I get Readers Digest and stacks of other magazines at the house like most people do. I am not sure, really, if I pay for these subscriptions. They show up each month and find there way to the vanity in the main floor loo for the daily 6:30 AM reading. It could be I am on some form of birthday subscription thing that my in-laws fund, thoughtfully maintaining my less than half full cup of conservative cultural opinionated rhetoric. Or maybe I just made that up. Fact is, my in-laws are pretty moderate with minor exceptions. They have no idea what really matters in this world as far as I am concerned. I seem to be able to get through political conversations without storming off quite nicely.
Anyway, occasionally the magazines (and I will include the St. Louis Business Journal) have articles on how to handle yourself in corporate culture, rising up through the ranks, tips on dealing with your boss, what to do or not to do in your cubicle, jealousy, competition for promotion, styles of management, most things that have to do with climbing the ladder to middle management and beyond. There are industries set up to defend the framework, the culture, the manual to the corporate world. Think about it, clothing stores, office furniture suppliers, communication companies, builders, all conforming to the framework set forth and guarded by those with skin in the game--those who support the industry of big business culture,those with the yellow ties, dark suits, the conformists.
If I see anyone wearing a bow tie who is younger than I, I have to admit that it is a challenge to restrain myself from launching across the room and Dr. Strange-loving them in the face. It is not that I don't like paisley bow ties. Rather, I think it represents a self indulgent and separative demeanor--that which isn't very humble and/or willing to adjust--that which is not tolorent, approachable or fortheright in their ablility to see the world from the underbelly.
They (not all) are the elitist and there are many who subscribe to a lifestyle of this culture, the fabricated framework of corporate conformity that, if you choose to participate, has strict rules. In order to justify your belonging to the system, they must control you, thereby keeping things just out of reach, a social stratification within the corporate culture for you and...the lay people. C'mon, the odds are very small that anyone will start in the mail room and work your way to CEO of a fortune 1000 company. Even if you buy a closet full of bow ties and vote straight republican for decades.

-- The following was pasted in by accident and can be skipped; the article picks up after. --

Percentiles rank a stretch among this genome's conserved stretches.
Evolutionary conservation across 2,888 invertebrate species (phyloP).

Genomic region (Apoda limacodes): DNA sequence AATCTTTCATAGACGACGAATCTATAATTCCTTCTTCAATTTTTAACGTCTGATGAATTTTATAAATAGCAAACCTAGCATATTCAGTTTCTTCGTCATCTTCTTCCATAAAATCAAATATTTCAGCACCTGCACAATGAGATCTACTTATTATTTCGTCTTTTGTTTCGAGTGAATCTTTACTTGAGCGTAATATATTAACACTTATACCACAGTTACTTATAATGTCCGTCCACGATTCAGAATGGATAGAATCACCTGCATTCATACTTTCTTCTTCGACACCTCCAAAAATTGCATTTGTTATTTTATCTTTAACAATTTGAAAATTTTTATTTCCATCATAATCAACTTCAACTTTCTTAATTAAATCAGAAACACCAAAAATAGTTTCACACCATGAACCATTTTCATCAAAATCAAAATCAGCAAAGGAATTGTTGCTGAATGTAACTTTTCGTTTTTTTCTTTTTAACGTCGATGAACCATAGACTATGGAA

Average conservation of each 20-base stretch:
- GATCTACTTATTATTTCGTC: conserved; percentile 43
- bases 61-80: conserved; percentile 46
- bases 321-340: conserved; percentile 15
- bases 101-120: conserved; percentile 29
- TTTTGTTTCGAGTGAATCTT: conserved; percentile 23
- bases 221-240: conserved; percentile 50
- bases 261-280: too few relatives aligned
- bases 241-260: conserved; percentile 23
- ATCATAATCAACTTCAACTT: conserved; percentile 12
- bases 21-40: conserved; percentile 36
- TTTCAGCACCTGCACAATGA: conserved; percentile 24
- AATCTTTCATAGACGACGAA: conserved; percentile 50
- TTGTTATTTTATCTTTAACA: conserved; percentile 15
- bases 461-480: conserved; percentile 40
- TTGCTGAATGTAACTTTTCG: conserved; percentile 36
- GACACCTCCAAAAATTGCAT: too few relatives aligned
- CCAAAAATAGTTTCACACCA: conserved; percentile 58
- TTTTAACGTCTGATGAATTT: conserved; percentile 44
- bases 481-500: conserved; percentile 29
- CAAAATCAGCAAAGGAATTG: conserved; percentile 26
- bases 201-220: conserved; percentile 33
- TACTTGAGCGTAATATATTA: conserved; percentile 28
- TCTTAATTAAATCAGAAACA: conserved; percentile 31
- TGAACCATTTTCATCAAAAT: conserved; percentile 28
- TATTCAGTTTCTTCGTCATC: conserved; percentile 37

Now, of course I might think a little differently if I were to have grown up amidst a fleet of Mercedes, a fortune in private school tuition and multiple weekend get-aways to Europe using the Lear. I might find myself being a little more indulgent in my own way. But that won't be the case; waking up tomorrow morning having 500 million dollars, the CEO of a big company. Yet what if I retained all of my memories of bullshit that got me to my meager existence today?
What would it be like? My fear is that I would wake up in next to some woman whom I've never seen before, her face stretched back behind her ears, her lips puffy from Friday afternoons injection of hip fat. An exhale of Merlot leaving a damp stain on her pillow and around her mouth, the additional Xanax needed to "take the edge off" and to insure enough sleep to roll through the dryness of 3 AM hangover. The room is so big I can't find my jeans and tie died shirt, nor my dog, whom I am accustomed to peeing each morning.
Disgusted I get up and look for my guitar and business journal and head for the main floor loo. While there, I make a call and set up the days mountain bike ride and review Tuesdays taxes due. And I pray right there like I usually do, head down while sitting there on the comode, for my life back--my wife back--for the woman who has put up with more shit than God from me--for reasons of all things remaining the same, the woman who needs to make the friggin coffee.